A Quick Guide to Getting Started with Indoor Gardening

With all of the different solutions and products designed for indoor gardens, now is the best possible time to set up one of your own. Indoor gardening comes with a range of appealing benefits. If you are planning to grow any veggies, you will obviously get to look forward to yummy, healthy treats. Even if you decide to stick with non-edible plants and flowers, you still get the benefit of beautifying your space. If you live in an area that features a lot of rainy weather or a long winter, having your own indoor garden can be a perfect way to chase the seasonal blues away.

Believe it or not, it is easier than ever to create an indoor garden. Let’s talk about everything you are going to need to keep in mind.

Getting Started: Space and Light

An indoor garden doesn’t require a lot of space. It can add aesthetic beauty to your home, and it can give you organic goodies to enjoy at any time of the year. Indoor gardens can even inspire you to take things outdoors.

Space is the first thing we really need to think about. All you really need to get started is a windowsill, or perhaps a table. If you want to do something more ambitious, consider getting a larger table or bench that will specifically be for your garden. If you set a table for your garden, make sure to put a tarp or something similar under it. If you decide to use shelves, make sure you can take care of your lighting needs.

In terms of light, there are a few things to keep in mind. Light is crucial to photosynthesis, which plants will need in order to survive. The natural light from your windows can help, but it will more often than not fail to be adequate. This is where it makes sense to purchase a growing light. Plants come with photoreceptors that are designed to take in specific light wavelengths. The light you purchase is going to need to have the same wavelengths as that of the sun. Regular light bulbs are not going to work. You also want to make sure your light is as close to the plants as possible, without burning the leaves. Most of the vegetables and other sorts of plants you’re going to get will need anywhere from fourteen to sixteen hours of sunlight. Barring actual sunlight, you need an appropriate substitute.

LED grow lights can prove to be ideal to that end, and will likely prove to be an ideal supplement to your current system. They can also function as the main light source on their own. With LED lights, you get two very important benefits to your indoor garden. You get something that gives you the kind of power you need. You also get something that uses a lot less energy than incandescents or the various types of HID (High Intensity Discharge) light bulbs. These include high pressure sodium bulbs, metal halide bulbs, low pressure sodium bulbs, and mercury vapor bulbs. Compact fluorescent systems are yet another possibility you can also explore.

Getting Started: Temperature and Humidity

Temperatures between 65F-75F are ideal for most of the plants you are going to want to work with. Nonetheless, if you find yourself varying that temperature by a few degrees in either direction, don’t stress out too much. If the plants are too hot, they will look weak and smallish. If the plants are too cold, look for yellowing leaves that fall of easily.

An auto-pilot cooling thermostat can be a good way to keep track of the actual temperatures your plants are experiencing. Your necessary temperatures will be automatically maintained.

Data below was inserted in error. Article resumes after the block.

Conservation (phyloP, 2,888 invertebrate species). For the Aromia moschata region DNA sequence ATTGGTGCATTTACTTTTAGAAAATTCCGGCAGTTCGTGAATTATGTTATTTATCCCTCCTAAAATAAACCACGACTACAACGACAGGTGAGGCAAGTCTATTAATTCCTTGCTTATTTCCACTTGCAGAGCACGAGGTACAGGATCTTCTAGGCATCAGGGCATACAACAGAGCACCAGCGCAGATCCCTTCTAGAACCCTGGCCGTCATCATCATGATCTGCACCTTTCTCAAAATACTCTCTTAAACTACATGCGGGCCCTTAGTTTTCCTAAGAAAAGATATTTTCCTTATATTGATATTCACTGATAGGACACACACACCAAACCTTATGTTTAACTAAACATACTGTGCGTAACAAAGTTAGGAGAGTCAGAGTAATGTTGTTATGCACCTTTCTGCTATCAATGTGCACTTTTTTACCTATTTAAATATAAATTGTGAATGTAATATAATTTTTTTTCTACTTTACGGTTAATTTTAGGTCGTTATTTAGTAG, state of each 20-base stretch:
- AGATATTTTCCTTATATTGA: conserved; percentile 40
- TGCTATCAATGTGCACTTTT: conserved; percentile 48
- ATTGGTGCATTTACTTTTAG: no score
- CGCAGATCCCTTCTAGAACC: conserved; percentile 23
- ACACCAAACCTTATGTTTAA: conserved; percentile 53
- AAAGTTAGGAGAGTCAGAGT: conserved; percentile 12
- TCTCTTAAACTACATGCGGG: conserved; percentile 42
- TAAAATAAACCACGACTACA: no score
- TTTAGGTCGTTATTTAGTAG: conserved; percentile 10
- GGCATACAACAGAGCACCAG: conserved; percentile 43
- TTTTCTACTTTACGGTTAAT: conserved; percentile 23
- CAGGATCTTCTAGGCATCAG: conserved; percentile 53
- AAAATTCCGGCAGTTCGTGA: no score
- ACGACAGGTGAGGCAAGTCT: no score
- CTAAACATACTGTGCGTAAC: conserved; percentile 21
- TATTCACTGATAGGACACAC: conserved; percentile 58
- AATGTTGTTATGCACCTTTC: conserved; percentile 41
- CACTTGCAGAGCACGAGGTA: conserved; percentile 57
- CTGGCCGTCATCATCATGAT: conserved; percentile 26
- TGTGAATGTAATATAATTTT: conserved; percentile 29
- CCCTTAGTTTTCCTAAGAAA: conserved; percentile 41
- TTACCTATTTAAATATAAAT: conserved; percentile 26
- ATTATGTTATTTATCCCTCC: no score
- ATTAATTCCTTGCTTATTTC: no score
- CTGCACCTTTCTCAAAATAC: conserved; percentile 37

Then you have the issue of humidity. This can be tricky to maintain for indoor gardeners. Winters are generally dryer than summers. Worse yet, if you turn on your heat during the winter, you can create even more problems for your plants. Do you see browning leaves that are falling off? Do the plants look withered? Even puckered? If you answered yes to any of these, then it is likely that your plants are suffering from low humidity issues.

Misting your plants daily can be enormously helpful. You can also put a tray of water close to the garden. You can also fill up this tray with lava rocks, which can increase your evaporation surface area. Keeping your plants close together can be helpful, as can running a humidifier nearby.

Getting Started: What Will I Be Able To Plant?

One of the biggest benefits of indoor gardening? Almost ANYTHING can be grown indoors!

Here is a quick overview of some of the most popular vegetables, herbs, fruits, and flowers that you can grow in the comfort of your own home:

  • Veggies: Peppers, kale, carrots, tomatoes, and onions.
  • Herbs: Basil, chives, oregano, and lavender.
  • Flowers: Geraniums, pansies, marigolds, and roses.
  • Fruits: Strawberry, blueberry, various dwarf varieties of apples.

Getting Started: Water/Fertilizer/Nutrients

Let’s taker a quick look at some of the water, fertilizer, and nutrient requirements that indoor gardeners need to keep in mind.

Frequent watering is a must. Furthermore, you need to make sure the water is at room temperature. Remember that water collecting in your saucer/under the plant can create rot/disease. If you notice discoloration or lower leaves falling off, then your plants are getting too much water. If you notice dry soil or wilting foliage, then it is likely that your plants aren’t getting enough water.

For fertilizers, your best bet is to stick with organic fertilizers or hydroponic nutrients. Some people also opt to make a compost tea from their compost pile. This is a great way to get your plants what they need.

Keep in mind that the items mentioned above is really just the beginning of what you need to do with indoor gardening. All of this information is merely designed to be an overview. A little more research on your part is going to be necessary.

Still, at this point, you can easily see how straightforward and enjoyable indoor gardening can be!

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